Oneg Korach

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    GIVING UP EVERYTHING FOR THE CHANCE TO WORK IN THE BEIS HAMIKDASH

    Rabbi Yissochor Frand | Rosh Yeshiva, Ner Yisrael Baltimore

    Which of the following Rashis is his first commentary to this weeks Parsha?Try this without looking in a Chumash

    a) Korachs complaint against Moshe was that it was unfair that Elitzofon should be appointed the Nasi ahead of himb) Korach took himself to one side to be separate from the assembly of Yisroelc) Korachs Yichus does not go up to Yaakov since he did not want to be mentioned in context with Korach but did agree when it came to Korachs sons.d) Parshas Korach is beautifully explained in the the Medrash Tanchumae) Korach took (persuaded) the heads of the Sanhedrin with wordsf) Korach dressed up his colleagues with cloaks made of Techeiles and asked Moshe what is the Din about Tzitzisg) Korachs complaint was that he wanted to complain about not getting the Kehuna

    Any comments can be directed to bkahan47@yahoo.co.uk. Answer on page 7

    Riddle of the Week BY BORUCH KAHAN

    OnegShabbos

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    The Torahs narration of the above referenced story with the twelve tribal staffs concludes with the following pasuk: Moshe brought out all the staffs from before Hashem to all the Children of Israel; they saw and they took each man his staff. [Bamidbar 17:24]

    Rav Zalman Sorotzkin ztl asks an interesting question: Why did everyone come back and take their staff? There was a competition between 12 tribal leaders. Aharon

    won. The rest lost. What further need did they have for their staffs? To what can we compare this? A person buys a Power Ball lottery ticket. The grand prize is $350,000,000. The winning numbers are announced. Everyone looks at their tickets. Did I win? The person who wins is ecstatic. However, the other millions of losers take their lottery ticket, rip it up, and throw it away. That is what happened here. Aharon won; they lost. Their staffs were now worthless pieces of wood. Nevertheless, the pasuk makes the point that each man took back his staff. Why?

    Rav Sorotzkin offers a beautiful idea. Everyone wanted to become The Chosen Tribe. Consider, is it really such a great thing to be a Kohen or a Levi? It was the poorest life amongst all the tribes. They do not own property. They work a couple of weeks a year in the Beis HaMikdash and are supported by the good graces of peoples Terumos and Maasros, the first shearing of the sheep, and the priestly portions of the slaughtered animals (Zeroa, Lechayayim, and Keivah). Essentially, they were given the scraps. It was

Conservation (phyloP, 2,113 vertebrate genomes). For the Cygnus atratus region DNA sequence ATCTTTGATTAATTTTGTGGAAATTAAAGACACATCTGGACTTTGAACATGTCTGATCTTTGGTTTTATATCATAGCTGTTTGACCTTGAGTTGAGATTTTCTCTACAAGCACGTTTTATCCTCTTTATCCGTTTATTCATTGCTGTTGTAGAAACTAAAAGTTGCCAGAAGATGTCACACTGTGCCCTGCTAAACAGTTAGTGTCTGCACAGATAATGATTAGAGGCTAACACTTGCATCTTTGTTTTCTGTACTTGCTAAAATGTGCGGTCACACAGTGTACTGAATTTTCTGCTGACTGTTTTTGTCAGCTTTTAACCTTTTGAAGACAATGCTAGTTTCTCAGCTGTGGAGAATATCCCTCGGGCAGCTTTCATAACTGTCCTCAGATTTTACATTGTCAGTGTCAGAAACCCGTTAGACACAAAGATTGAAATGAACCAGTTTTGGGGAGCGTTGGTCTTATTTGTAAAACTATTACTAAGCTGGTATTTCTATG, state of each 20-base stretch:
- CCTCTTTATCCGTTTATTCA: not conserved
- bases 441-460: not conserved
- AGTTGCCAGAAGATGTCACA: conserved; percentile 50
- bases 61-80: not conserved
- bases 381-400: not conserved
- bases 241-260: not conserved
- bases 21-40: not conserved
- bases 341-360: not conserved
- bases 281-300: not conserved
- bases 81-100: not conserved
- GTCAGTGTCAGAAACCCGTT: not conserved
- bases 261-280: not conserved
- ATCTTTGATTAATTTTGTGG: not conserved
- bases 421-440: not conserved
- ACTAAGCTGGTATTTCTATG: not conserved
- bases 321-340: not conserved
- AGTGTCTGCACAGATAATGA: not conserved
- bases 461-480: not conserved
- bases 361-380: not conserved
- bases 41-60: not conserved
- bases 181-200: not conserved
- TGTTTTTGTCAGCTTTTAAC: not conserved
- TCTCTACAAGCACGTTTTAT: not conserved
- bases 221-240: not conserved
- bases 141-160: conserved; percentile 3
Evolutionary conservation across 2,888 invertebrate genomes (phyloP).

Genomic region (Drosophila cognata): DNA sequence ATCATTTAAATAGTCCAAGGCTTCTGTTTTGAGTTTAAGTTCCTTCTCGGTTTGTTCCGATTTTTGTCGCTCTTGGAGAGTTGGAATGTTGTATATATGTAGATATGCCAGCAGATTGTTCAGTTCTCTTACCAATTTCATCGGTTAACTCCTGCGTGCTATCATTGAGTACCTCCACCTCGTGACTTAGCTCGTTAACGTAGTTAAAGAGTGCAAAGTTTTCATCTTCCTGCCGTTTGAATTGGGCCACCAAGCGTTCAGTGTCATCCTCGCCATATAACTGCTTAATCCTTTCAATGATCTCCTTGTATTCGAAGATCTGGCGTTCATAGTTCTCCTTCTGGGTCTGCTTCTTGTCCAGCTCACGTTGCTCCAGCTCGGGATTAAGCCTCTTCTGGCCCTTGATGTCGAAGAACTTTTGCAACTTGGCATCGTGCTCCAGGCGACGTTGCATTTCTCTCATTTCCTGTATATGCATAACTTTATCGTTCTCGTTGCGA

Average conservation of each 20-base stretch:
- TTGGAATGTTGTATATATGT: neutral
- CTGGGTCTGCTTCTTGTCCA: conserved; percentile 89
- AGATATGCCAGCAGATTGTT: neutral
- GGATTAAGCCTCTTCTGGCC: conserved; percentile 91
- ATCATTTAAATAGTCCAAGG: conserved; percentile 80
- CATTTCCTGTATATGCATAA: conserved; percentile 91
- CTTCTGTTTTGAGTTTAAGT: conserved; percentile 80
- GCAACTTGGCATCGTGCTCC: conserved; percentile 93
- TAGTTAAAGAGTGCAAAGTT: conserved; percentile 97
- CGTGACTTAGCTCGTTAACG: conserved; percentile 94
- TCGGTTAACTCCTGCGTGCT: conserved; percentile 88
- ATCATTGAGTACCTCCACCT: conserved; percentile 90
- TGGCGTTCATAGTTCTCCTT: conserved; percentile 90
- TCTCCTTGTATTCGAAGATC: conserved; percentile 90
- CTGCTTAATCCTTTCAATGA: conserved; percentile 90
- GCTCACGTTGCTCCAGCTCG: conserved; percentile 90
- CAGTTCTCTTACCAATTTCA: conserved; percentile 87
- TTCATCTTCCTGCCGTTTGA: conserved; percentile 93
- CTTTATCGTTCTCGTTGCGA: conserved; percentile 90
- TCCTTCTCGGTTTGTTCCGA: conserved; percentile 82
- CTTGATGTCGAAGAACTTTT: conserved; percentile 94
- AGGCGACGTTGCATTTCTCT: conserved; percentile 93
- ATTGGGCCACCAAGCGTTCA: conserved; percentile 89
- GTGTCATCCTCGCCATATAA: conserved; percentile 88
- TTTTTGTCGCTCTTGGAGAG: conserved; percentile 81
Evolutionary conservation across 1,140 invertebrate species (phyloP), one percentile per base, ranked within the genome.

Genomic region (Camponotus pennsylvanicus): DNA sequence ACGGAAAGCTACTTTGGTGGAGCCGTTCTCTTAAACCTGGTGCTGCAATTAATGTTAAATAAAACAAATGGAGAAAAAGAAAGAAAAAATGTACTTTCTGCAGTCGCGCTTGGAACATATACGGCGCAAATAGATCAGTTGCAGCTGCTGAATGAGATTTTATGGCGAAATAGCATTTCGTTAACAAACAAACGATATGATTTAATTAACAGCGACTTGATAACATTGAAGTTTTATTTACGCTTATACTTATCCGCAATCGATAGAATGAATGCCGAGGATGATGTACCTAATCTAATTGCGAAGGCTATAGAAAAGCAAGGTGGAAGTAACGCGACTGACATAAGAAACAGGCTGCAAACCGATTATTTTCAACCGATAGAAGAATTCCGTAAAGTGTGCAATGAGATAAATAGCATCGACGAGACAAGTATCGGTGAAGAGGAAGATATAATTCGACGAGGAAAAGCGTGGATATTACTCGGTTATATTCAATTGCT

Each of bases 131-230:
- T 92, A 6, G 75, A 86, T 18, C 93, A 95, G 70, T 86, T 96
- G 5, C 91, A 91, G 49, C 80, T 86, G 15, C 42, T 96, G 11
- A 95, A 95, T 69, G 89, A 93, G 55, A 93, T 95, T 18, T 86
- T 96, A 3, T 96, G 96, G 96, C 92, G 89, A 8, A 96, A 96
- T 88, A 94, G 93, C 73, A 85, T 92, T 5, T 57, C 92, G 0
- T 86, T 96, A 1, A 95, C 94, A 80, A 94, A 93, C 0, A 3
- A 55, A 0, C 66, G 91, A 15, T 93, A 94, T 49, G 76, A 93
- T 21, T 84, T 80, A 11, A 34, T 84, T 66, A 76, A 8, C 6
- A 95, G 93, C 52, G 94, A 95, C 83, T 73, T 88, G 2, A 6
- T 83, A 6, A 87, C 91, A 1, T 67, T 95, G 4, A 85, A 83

a poor life. The Leviim had it hard. The Kohanim

    had it hard. However, everyone wanted to become the

    Chosen Tribe. They want poverty! They want this hard life!

    Why did everybody want it? They wanted it because of

    the concept that this is the Chosen Tribe. This is the Tribe

    chosen by Hashem. They are the Chosen of the Chosen.

    This status had special merit and it was worth more than all

    the property and all the real estate in the world. When the

    other tribes lost, they did not toss away their staffs. They

    came home and they mounted them over the fireplace. They

    told their children and grandchildren My sweet children,

    you see this staff? I was willing to become a Levi! I was

    willing to give up everything to become the Chosen Tribe!

    Do you see this beautiful house? Do you see all the beautiful

    furniture? I was willing to give this all up for the chance

    to work in the Beis HaMikdash. My proudest possession

    is this staff, the staff that lost. It is because that staff says

    everything. The staff says that I know what is important and

    what is trivial. I know that all the real estate in the world is

    not worth anything compared to the merit of participating in

    the Divine Service in the Beis HaMikdash.

    The staff was not a worthless lottery ticket that one rips

    up, throws to the ground, and lets the wind scatter. This was

    something to be proud of. It shows who the owner was. It

    shows his values.

    It is something to

    show off, to treasure,

    and to show ones

    grandchildren and